Honda is to release 30 electric vehicle (EV) models by 2030 in new plans announced yesterday. According to the Japanese manufacturer, it wants to bring 30 electric models onto the market worldwide and achieve a sales volume of more than two million electric cars per year with these by 2030.
As the world’s largest power unit manufacturer, with annual sales of approximately 30 million units of mobility products including motorcycles, automobiles, power products, outboard motors and aircraft, Honda is aiming to realise carbon neutrality for all products and corporate activities Honda is involved in by 2050, striving to eliminate carbon emissions from power sources of a wide variety of products. To this end, Honda believes that a multifaceted and multidimensional approach is needed, not a mere replacing of engines with batteries.
Including the utilization of swappable batteries and hydrogen as well as electrification of vehicles, Honda will offer a variety of solutions for all of its mobility products, according to how its customers use the products in various countries and regions.
In the past, Honda has divided its organisation by products, namely: motorcycle, automobile and power products. However, starting this fiscal year, technology areas that will become the core of the future competitiveness of Honda have been moved from their respective product-based organisations and combined under the newly created Business Development Operations.
These core areas are electrified products and services, battery, energy, Mobile Power Pack, hydrogen, and software/connected technologies that connect all core areas. With this change, Honda plans to accelerate the speed at which it can move and enhance the “cross-domain” synergy effect among Honda products.
Honda notes that the key challenge in the EV era is the global procurement of batteries. Moving forward, the company has two basic approaches for its battery procurement strategy.
Now and for the time being, Honda will ensure stable procurement of liquid lithium-ion batteries in each region by strengthening the external partnership. In North America, Honda will procure Ultium batteries from GM. Separately, aside from GM, Honda is exploring the possibility of creating a joint venture company for battery production. In China, Honda will further strengthen its collaboration with CATL. And in Japan Honda will procure batteries for mini-EVs from Envision AESC.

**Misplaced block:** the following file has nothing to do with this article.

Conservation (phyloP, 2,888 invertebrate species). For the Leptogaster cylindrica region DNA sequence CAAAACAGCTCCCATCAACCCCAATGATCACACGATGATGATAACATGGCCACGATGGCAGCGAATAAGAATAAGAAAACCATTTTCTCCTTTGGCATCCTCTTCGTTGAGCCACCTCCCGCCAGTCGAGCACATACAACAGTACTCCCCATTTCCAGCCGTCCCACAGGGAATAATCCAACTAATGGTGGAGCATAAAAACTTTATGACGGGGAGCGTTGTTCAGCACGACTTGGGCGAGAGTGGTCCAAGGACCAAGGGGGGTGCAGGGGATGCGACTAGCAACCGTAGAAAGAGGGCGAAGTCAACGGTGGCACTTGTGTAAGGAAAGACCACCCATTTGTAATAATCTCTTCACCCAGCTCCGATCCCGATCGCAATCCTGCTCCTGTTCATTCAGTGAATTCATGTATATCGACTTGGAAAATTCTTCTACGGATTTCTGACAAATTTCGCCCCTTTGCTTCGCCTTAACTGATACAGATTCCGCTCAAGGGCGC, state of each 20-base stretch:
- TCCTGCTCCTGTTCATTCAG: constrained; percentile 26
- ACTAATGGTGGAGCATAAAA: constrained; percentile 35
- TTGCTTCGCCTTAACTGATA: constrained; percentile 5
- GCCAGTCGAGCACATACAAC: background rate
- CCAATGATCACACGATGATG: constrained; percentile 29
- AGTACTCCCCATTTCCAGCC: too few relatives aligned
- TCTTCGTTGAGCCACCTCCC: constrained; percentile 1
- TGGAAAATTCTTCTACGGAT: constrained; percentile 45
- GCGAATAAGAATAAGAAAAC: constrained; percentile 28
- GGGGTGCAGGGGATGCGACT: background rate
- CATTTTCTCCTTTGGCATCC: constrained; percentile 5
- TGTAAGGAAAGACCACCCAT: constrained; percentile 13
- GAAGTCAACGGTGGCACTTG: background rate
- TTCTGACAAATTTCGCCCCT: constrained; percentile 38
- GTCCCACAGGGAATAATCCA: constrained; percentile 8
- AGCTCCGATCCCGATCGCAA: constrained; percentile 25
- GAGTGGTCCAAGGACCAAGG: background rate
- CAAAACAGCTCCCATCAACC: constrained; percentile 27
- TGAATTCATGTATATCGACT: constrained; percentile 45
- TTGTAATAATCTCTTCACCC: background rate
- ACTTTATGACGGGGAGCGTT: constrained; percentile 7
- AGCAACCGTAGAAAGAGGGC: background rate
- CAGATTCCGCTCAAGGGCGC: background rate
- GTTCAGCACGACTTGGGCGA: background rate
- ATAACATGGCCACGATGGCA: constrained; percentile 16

In 2026, Honda will begin to adopt Honda e: Architecture across its operation.
After 2025, Honda plans to further accelerate its independent research and development of next-generation batteries. For the all-solid-state batteries it currently has under development, Honda has decided to build a demonstration line, investing approximately 43 billion yen, with a goal to make it operational in Spring 2024. Honda aims to adopt its next-generation batteries to models to be introduced to the market in the second half of the 2020s.
Introducing more electric vehicles
To begin with, Honda says it plans to introduce two mid- to large-size EV models in 2024, currently being developed jointly with GM, in North America. In China, however, it will introduce a total of 10 new EV models by 2027, while in early 2024 Japan will see a commercial-use mini-EV model. At that time, Honda then plans to begin introducing personal-use mini-EVs and EV SUVs.
The second half of the decade, however, will see Honda ramp up and expand its electric operation. In 2026, Honda will begin adopting Honda e: Architecture, an EV platform that combines the hardware platform and software platform. Through its alliance with GM, Honda is also planning to introduce more affordable EVs in 2027, with a cost and range that will be as competitive as gasoline-powered vehicles, starting from North America.
Through these initiatives, Honda is planning to launch 30 EV models globally by 2030, with a full line-up from commercial-use mini-EVs to flagship-class models, and is planning for production volume of more than 2 million units annually.
To support these plans, Honda intends to build a dedicated EV plant in Guangzhou as well as Wuhan, in China, as well as a dedicated EV production line also in North America, although it did not specify a location.